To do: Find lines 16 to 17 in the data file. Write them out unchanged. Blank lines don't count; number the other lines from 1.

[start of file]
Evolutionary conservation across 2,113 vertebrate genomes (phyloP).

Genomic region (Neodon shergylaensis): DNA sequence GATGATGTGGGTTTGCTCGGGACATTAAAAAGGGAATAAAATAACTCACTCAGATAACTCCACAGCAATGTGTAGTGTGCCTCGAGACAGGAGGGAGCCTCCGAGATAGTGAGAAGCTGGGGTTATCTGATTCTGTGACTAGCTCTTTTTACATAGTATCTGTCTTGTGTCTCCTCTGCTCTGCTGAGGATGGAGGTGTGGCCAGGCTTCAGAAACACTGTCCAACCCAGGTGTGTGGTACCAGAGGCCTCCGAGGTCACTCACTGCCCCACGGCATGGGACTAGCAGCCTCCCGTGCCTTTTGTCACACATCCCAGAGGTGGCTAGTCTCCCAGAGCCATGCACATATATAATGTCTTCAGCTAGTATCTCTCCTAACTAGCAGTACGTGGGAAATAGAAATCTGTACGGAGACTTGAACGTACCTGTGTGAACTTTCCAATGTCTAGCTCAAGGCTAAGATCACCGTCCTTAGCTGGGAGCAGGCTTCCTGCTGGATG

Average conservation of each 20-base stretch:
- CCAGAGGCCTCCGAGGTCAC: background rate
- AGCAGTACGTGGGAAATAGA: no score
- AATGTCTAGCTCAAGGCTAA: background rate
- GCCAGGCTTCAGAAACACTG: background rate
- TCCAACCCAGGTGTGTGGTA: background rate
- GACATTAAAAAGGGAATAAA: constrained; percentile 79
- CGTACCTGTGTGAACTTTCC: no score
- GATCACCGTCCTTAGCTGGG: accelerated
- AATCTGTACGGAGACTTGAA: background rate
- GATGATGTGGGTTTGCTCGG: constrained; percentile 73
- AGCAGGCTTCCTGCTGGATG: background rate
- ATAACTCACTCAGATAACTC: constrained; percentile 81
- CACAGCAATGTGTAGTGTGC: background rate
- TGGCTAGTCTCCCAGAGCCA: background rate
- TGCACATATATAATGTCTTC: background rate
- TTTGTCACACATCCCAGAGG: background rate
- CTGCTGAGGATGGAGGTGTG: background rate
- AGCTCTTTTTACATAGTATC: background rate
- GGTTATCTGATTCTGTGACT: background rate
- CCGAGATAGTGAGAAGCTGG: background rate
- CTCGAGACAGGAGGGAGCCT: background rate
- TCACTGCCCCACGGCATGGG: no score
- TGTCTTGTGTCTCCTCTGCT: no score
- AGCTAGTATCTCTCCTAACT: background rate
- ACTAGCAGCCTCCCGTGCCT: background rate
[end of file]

- CACAGCAATGTGTAGTGTGC: background rate
- TGGCTAGTCTCCCAGAGCCA: background rate